We planted a new rose in the garden today. Well, that's not strictly true - my husband isn't well enough to plant it himself, and I wouldn't know how to.
I wish I was keen on gardening, but I'm not, and because I'm not keen on it I'm no good at it. I can dehead roses and trim things back, sort of, but that's about all. And I'm not keen on it because just about everything outside makes me itch - not just insect bites, which leave me scratching for days, but prickles, leaves, some kinds of flowers, even soil. So it's no wonder I've never developed the taste for it.
So we didn't plant the rose, our gardener did. This immensely knowledgeable and skilled and very nice man mows the lawns and does anything else we ask him to. He thoroughly approved of the new rose, a vigorous (we hope) deep red climber called Dublin Bay.
Friends gave it to us last weekend. Sixteen years ago they gave us a rose for our last house, a French-bred pink rambler with the charming name of Francois Juranville, which appeared in the rose world around the same time as our last house was built, in the early 1900s.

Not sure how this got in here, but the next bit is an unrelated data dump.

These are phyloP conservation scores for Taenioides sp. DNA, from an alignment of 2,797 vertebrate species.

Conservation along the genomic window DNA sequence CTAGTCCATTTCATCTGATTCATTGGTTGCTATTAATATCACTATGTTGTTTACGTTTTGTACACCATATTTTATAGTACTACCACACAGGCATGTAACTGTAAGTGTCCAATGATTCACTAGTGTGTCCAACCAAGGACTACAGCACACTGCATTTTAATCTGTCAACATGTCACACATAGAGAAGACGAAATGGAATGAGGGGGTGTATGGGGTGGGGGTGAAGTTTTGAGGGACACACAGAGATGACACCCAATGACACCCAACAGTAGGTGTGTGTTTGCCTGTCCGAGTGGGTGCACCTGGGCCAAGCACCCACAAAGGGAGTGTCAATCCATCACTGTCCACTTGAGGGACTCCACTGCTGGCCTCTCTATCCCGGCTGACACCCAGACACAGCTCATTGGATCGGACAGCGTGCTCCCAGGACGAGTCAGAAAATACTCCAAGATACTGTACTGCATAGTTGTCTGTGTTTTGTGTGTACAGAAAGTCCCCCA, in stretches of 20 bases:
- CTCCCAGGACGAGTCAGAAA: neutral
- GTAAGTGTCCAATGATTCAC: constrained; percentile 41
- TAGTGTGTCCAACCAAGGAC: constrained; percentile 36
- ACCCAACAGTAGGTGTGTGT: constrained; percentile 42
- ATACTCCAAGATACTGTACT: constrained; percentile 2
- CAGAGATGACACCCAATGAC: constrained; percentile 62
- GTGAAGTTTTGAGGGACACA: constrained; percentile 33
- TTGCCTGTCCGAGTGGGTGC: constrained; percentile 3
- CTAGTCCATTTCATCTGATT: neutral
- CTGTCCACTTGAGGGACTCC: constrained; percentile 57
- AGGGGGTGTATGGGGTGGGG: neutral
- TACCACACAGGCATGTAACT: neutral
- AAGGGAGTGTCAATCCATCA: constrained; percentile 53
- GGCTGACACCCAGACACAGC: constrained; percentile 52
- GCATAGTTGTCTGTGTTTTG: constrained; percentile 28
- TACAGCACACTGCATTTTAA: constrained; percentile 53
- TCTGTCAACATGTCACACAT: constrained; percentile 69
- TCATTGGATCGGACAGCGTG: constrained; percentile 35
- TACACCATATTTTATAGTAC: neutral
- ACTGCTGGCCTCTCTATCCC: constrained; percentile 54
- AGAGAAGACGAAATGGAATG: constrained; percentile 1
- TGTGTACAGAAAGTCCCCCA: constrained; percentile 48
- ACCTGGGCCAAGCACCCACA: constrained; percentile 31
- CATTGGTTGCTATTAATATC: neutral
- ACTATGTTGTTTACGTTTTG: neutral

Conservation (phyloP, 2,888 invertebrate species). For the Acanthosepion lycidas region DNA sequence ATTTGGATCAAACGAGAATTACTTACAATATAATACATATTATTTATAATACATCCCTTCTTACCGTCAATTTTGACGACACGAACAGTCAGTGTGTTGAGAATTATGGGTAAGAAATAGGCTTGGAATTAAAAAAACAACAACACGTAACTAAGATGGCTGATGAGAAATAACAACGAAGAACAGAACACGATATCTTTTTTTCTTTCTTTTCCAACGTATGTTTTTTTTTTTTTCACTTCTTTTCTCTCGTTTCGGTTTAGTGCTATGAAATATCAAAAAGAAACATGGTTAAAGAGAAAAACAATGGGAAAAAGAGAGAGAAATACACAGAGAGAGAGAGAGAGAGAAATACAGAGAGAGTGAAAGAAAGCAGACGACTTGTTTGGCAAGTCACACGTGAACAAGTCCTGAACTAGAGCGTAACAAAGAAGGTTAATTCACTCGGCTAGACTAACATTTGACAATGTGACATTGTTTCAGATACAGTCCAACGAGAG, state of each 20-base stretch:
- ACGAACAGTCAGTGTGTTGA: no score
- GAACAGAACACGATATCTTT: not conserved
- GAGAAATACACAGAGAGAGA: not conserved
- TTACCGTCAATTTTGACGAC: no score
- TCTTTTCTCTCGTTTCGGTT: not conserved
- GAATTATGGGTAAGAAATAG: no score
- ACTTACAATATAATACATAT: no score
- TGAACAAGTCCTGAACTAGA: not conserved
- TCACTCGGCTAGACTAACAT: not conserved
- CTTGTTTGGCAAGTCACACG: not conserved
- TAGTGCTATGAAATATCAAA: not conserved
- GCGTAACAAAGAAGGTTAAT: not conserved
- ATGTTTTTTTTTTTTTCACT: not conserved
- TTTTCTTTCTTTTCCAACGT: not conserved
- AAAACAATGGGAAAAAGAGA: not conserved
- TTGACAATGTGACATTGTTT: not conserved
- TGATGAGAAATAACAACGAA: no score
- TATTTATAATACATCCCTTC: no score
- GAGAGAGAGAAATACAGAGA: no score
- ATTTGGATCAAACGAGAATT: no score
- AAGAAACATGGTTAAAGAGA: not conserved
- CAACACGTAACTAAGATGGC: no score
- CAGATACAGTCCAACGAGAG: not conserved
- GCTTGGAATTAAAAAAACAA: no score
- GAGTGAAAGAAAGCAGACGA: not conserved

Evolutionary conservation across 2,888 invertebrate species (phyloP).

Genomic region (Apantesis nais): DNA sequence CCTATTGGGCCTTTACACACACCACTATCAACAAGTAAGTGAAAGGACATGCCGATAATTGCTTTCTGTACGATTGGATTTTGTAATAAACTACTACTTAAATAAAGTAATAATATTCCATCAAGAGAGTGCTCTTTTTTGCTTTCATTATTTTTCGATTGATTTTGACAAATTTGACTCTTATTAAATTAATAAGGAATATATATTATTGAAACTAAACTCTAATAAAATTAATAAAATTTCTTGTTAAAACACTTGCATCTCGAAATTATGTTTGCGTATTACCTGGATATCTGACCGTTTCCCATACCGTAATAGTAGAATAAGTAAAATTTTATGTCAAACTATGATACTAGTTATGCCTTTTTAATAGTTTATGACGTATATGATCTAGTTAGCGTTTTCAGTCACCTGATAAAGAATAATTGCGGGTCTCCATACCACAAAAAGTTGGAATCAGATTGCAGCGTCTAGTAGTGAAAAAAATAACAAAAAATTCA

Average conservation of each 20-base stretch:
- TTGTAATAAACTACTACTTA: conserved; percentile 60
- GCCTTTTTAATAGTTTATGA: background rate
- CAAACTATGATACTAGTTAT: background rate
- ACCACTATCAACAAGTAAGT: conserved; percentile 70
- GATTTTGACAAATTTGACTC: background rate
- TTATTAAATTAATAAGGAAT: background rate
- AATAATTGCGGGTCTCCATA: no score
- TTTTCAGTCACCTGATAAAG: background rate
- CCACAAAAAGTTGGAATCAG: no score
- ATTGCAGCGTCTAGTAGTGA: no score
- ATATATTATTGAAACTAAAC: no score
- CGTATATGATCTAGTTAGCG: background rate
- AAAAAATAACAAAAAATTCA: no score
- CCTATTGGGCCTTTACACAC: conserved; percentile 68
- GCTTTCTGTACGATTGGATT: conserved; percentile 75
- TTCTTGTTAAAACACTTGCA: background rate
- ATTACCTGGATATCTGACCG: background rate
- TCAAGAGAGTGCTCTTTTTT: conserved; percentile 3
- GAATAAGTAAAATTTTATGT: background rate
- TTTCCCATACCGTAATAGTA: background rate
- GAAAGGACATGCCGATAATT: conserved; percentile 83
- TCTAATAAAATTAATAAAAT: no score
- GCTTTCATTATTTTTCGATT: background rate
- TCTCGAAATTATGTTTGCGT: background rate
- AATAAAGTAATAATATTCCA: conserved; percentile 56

It took a while to get going, but once it did (thanks to my husband's tender care) it produced masses of "muddled" roses (with the petals going every which way in the middle) starting in September, followed by a second flush in January. The higher up they were, and the more sun they got, the deeper the pink.
So when we moved here, our friends said they'd like to keep up the tradition, and we knew exactly what we wanted. We inherited a number of roses, but they're all fairly pale ones. We brought with us our treasured Remember Me, a deep russet-fading-to-salmon rose given by my sister and her husband when my son Patrick died twenty-one years ago.
But we wanted a red one too, and I wanted something that will in time (I hope) swarm all over the fence. Climbers don't go as mad as ramblers, but it should work - there's a Dublin Bay next door behind the fence down the drive, and it seems perfectly happy.
It went in on an auspicious date, too, marking the first day we woke up in our new place a year ago.